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Would we recommend it?

As with any technology, tablet PCs have advantages and disadvantages. Thanks to the last few years of development and enhancement, the disadvantages are shrinking in number and the perks are becoming more and more enticing. If you’re a highly mobile person and have never considered getting a tablet PC, now is as good a time as any to start checking them out—the technology is cutting-edge and the usability is superb. If you’re thinking about a new laptop and data access and entry on the move is a key factor, a tablet PC should be at the top of your shopping list.

However, unlike a regular laptop/tablet PC, the biggest limitation of the iPad is that it doesn’t provide the full power of computer. Sure you can have all your phone numbers and schedules after synchronising with iTunes on your regular PC, but you can’t have access to all your standard software and files. The iPad isn’t designed to provide durability where high strength is required, so you can forget about using it near water or in harsh weather conditions. In fact, the screen isn’t even practical for use outside on a clear day.

Google’s increasingly popular Android operating system poses the biggest threat to Apple’s iOS. Devices using BlackBerry’s QNX operating system, Windows Phone 7 and MeeGo will also enter the fray this year, but none of these have the iPad’s ease of use or app support. And while Microsoft’s Windows 7 might have the functionality and support for off-the-shelf business applications, the operating system just isn’t optimised for tablets.

The iPad 2 is a wonderful device that’s easy to use, fun, and runs some excellent applications—a good number which are business related. It’s not versatile enough to replace your laptop, and it certainly can’t match a Windows 7 tablet for power, but the iPad 2 is a different type of product. If you can find a need for it in your business, it could be a good asset. Otherwise, it’ll end up as a luxury toy on the MD’s desk. With a product this appealing, Apple is likely to dominate the tablet market for the next couple of years at least—certainly in the consumer space and trendy customer-facing verticals such as retail, entertainment and hospitality.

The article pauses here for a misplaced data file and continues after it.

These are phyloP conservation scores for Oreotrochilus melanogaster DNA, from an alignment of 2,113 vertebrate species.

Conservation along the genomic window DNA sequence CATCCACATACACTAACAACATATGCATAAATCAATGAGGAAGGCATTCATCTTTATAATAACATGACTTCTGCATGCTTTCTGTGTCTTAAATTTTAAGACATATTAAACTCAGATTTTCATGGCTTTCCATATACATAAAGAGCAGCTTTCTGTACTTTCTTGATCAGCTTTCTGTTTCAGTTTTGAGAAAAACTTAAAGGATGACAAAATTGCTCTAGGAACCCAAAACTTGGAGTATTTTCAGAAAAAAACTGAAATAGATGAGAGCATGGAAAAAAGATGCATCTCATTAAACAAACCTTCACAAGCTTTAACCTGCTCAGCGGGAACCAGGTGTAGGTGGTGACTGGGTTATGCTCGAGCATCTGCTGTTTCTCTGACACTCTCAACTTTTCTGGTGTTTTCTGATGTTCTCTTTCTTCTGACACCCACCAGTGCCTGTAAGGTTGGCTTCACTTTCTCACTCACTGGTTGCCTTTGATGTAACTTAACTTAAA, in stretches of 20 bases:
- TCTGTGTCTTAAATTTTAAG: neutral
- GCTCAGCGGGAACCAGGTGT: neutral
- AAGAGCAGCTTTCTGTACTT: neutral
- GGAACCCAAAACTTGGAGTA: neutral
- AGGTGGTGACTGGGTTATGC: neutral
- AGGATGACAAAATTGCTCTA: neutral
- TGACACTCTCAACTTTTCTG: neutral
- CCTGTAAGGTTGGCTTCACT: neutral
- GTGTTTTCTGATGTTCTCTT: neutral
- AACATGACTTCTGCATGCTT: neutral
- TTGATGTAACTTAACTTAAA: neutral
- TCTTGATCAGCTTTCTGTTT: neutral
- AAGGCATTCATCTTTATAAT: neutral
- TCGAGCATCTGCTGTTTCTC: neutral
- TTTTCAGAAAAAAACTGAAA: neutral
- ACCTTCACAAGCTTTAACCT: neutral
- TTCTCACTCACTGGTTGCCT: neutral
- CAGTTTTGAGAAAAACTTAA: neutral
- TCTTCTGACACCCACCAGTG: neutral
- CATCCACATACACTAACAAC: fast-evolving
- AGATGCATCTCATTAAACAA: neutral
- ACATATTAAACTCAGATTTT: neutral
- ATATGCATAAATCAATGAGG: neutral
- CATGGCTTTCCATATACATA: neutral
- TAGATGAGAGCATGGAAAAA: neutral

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  • http://www.facebook.com/profile.php?id=704481393 John Davis

    With a bluetooth keyboard, you have the same functionality as a laptop, but with a much smaller space factor, and with Pages, Numbers and Keynote, you can open and save documents in Office format. And switching apps is as easy as using a mouse or trackpad. Ever try double clicking the home button?

    • http://www.businesscomputingworld.co.uk/ Christian Harris

      Thanks for your comments John. However, regarding the “same functionality” as a laptop, I’d have to strongly disagree. Sure the iPad can run a word processor, spreadsheet, presentation tool, Web browser etc, but it can’t (yet!) run critical – and often customised – Windows-based apps a lot of businesses require.

      Have you tried to edit photos with the same precision as Photoshop? Have you tried to design and send an email marketing campaign to all your business’ customers? Have you managed to access your company’s payroll system on your iPad? It’s a great device John, but don’t kid yourself it’s a laptop.

  • Hamish

    Can you use an iPad to synch with Microsoft Outlook 2010 adresses??

  • Dave
    • http://www.businesscomputingworld.co.uk/ Christian Harris

      Thanks for the heads-up Dave. I’ve registered for this.

  • http://www.businesscomputingworld.co.uk/ Christian Harris

    Thanks for the heads-up Dave. I’ve registered for this.